A word about the evangelical “persecution complex”

I’m grateful for Alan Noble and his articulate writing, which is currently giving a voice to evangelicals like me in places like The Atlantic. His latest contribution is best seen as a companion piece to what he wrote a couple of weeks ago about evangelical morality and American culture.

In that article, Noble wondered aloud whether the tide of culture was pushing traditional Christians farther out to sea.

In light of these issues, there’s a kind of existential fear motivating some evangelicals, and not without reason. Can traditional evangelicalism continue to exist as social mores increasingly conflict with that tradition? Given the history of the Church, which has spanned many hostile periods and cultures, these fears seem exaggerated. But it’s hard to ignore the implication that the only truly tolerable form of religion in the U.S. is a private one that comfortably aligns with the country’s changing mores, which is why Rauch warns churches to change their values before it is too late.

I think Noble’s article struck just the right note. He acknowledged that traditional Christian belief is currently in the dock in American culture. He also explained why many Christians feel threatened by the social and legal developments of the last few years. His prescription was “pluralism: the ability of many different kinds of people to live out their faith in public with and among those who deeply disagree with them,” which I think is exactly correct and the right place for socially active Christians to make a case.

Today’s essay, “The Evangelical Persecution Complex,” feels a little too much like it was written in response to complaints from the Atlantic’s readership. Now, I want to be clear on one thing: Noble is correct. There is a trend amongst American evangelicals to cry persecution when there is none. And yes, Noble is within his rights to chalk this up to a privileging of Christian belief and practice within America. Where he’s wrong, I believe, is in his pathologizing of this trend into an evangelical character problem. It’s one thing to say that American evangelicals tend to call “foul” when its better to play on. It’s a different thing to call this a “complex” and focus on Christian culture’s ideals of martyrdom and worldly exile.

I’ll explain what I mean by featuring this paragraph:

So, the question for American Christians is what to make of the Bible’s warning [in 2 Timothy 3:12] that we will be persecuted. For many evangelicals, the lack of very public and dramatic persecution could be interpreted as a sign that they just aren’t faithful enough: If they were persecuted, they could be confident they are saved. This creates an incentive to interpret personal experiences and news events as signs of oppression, which are ostensibly validations of our commitment to Christ. The danger of this view is that believers can come to see victimhood as an essential part of their identity.

This is much, much different from arguing that evangelicals, operating from years of social and legal privilege, like to cry wolf. Instead Noble seems to be saying that Christians have embedded within their theology a sanctificational need to have the little light of theirs snuffed out.

I agree that this view is dangerous. What I disagree with is that it is actually happening. I don’t at all accept that this is why American evangelicals feel persecuted. In addition, I think this view takes an uncharitable perspective and leaves some evangelicals–whose social rights are actually being infringed upon–with no way out in the debate.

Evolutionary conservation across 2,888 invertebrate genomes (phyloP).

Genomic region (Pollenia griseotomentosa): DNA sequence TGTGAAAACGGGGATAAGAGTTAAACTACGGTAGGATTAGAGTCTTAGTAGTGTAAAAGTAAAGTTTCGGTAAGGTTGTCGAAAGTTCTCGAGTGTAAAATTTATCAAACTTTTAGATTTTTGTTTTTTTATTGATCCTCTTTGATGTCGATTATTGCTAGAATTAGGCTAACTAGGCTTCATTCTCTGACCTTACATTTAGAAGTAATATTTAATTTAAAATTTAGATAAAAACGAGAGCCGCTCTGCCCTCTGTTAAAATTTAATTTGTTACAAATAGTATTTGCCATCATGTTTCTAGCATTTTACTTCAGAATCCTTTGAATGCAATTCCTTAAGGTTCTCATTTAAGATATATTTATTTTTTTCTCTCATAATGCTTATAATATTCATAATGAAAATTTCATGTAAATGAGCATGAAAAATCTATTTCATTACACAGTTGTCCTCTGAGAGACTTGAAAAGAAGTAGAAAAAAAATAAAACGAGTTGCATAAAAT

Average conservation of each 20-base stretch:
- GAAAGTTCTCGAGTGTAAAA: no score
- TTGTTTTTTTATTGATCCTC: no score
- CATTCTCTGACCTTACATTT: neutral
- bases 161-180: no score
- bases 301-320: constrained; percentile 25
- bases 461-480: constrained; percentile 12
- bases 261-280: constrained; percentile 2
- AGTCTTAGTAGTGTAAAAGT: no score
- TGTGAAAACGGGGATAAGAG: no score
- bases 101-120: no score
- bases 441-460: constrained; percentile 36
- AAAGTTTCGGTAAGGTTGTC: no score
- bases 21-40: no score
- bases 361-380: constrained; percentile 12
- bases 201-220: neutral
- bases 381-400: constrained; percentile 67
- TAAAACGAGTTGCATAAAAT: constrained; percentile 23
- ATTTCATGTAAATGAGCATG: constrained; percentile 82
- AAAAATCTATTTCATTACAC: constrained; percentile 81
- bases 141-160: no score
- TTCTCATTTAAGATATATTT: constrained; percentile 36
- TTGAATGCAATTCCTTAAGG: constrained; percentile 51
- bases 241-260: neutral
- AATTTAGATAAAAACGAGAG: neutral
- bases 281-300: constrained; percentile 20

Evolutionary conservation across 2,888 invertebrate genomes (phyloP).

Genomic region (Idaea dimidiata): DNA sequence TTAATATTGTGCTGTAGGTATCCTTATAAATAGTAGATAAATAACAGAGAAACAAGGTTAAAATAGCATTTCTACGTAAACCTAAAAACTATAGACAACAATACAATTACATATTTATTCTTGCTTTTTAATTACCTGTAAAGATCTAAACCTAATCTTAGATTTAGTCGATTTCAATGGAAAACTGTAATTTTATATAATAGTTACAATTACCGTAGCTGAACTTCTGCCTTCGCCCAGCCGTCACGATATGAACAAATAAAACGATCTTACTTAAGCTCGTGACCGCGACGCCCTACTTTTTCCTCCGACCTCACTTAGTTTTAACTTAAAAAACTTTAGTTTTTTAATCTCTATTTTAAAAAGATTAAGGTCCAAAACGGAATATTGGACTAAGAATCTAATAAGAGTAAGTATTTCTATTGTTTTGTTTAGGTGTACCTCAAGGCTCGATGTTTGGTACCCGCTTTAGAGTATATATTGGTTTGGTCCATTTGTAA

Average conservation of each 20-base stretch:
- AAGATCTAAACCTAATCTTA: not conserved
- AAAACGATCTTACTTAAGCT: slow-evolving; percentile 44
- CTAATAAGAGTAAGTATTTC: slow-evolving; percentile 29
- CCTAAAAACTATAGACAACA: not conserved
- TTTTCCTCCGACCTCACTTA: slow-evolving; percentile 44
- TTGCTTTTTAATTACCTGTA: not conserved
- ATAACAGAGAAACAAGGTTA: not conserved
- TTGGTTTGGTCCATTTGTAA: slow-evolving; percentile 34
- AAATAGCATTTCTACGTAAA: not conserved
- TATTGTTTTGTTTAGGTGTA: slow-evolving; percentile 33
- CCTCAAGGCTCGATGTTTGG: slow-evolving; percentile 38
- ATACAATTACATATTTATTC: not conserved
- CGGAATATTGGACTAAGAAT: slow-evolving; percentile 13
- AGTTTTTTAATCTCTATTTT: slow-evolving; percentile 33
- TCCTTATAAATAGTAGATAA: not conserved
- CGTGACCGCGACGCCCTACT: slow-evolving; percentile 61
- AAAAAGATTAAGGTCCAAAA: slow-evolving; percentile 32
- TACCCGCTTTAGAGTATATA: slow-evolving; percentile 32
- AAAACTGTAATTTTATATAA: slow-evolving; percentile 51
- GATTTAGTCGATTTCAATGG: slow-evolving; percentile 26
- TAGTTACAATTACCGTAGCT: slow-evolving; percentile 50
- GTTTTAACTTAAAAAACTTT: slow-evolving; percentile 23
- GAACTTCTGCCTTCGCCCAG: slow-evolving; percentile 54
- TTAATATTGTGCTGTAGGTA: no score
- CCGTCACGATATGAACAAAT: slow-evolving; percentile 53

Neither Alan nor I can speak for all evangelicals. So there are probably some who do feel like their sanctification rises and falls with their perceived persecution. But I think its self-evident (since most evangelicals support religious liberty claims, etc) that this isn’t how the majority of Christians think about this issue. In my opinion this explanation sidesteps the harder question of how Christianity can adopt to a post Christian culture in favor of a reductionist claim that again makes “Christianity” (rather than some Christians) the issue.

I believe the reason for false flags of persecution tends to be a genuine inability to separate the concepts of a post-Christian culture and an anti-Christian one. Many people wrongly believe that America was once a Christian country and that, some time around the 1960s, anti-Christian forces descended upon the culture and violated its Christian sensibilities. This isn’t good or right thinking, but it’s not a theological problem. It’s an errant way of thinking about America but not an errant way of thinking about Jesus.

I’m concerned that this explanation for “persecution fetish” might have the opposite effect that Alan intends it to have. Instead of helping those on the opposite ends of the culture wars understand the worldviews of conservative Christian, this mischaracterization might lend credence to the idea that society needs to “stamp out” opposing points of view. Christians needs to be clear about the fact that consistently Christ-like theology never leads to oppression or deprivation of human rights in the public square. But if believers are portrayed as needing culture war in order to be fully Christian, this message is obscured to the detriment of all.

What’s needed is a dialogue on Christians and culture that is as applicable to Christian bakers and photographers as it is to Todd Starnes. “War on Christmas” is not what folks like Josh Barro have in mind. We need to be as honest about the frightening posture of certain progressives as we are about the pitiful yelping of certain conservatives. That can’t happen if we give the impression that conservative Christians are being held captive by a conflict-mongering theology.

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